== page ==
Nevertheless, if nothing changes in the neighborhood context of these adolescents, growing up in more deprived neighborhoods, and thus being exposed in the long-term to a more favorable obesogenic environment, the risk of obesity incidence in early adulthood is increased [78].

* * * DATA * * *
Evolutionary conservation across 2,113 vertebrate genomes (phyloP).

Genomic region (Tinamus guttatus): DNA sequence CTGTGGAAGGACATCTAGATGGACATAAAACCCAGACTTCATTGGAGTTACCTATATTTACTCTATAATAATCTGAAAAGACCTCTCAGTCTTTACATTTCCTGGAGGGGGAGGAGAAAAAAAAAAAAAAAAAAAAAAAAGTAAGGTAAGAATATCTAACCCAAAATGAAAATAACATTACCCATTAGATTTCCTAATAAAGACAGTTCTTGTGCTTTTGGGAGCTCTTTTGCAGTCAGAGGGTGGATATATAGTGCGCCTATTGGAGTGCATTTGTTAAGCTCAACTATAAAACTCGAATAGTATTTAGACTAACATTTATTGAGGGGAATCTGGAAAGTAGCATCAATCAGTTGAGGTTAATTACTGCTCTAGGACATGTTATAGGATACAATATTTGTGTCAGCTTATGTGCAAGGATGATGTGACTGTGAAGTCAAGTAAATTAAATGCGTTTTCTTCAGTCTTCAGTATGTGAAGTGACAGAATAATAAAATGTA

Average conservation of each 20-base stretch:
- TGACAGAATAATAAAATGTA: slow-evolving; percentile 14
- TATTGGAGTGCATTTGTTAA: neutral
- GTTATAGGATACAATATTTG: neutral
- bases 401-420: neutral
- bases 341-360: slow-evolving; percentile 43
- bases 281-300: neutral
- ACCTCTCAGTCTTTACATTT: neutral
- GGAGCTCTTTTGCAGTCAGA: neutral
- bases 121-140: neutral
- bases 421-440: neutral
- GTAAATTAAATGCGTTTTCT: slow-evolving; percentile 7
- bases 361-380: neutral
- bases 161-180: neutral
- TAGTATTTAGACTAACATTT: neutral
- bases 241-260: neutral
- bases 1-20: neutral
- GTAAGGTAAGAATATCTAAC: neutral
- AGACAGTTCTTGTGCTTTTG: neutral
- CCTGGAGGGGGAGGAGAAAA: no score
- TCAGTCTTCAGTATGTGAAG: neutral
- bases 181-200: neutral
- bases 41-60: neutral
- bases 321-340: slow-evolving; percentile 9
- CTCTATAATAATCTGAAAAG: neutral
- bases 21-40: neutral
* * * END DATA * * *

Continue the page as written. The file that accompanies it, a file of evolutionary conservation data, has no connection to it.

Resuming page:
In addition, the residents of deprived neighborhoods may also be deprived of their social and political influence to demand for better and protective live conditions, and to oppose for unwanted unhealthy built environments. Municipalities and decision-makers, who can influence the number and types of goods and resources allocated, in favor of these populations, are therefore essential to tailor the neighborhood built environment. For example, governmental decisions such as zoning laws that can limit the amount of fast food outlets in the high-deprived neighborhoods, along with investments to develop recreational facilities for adolescents, involving community participation in identifying relevant barriers and facilitators that may influence their children’s physical activity opportunities in the high-deprived neighborhoods.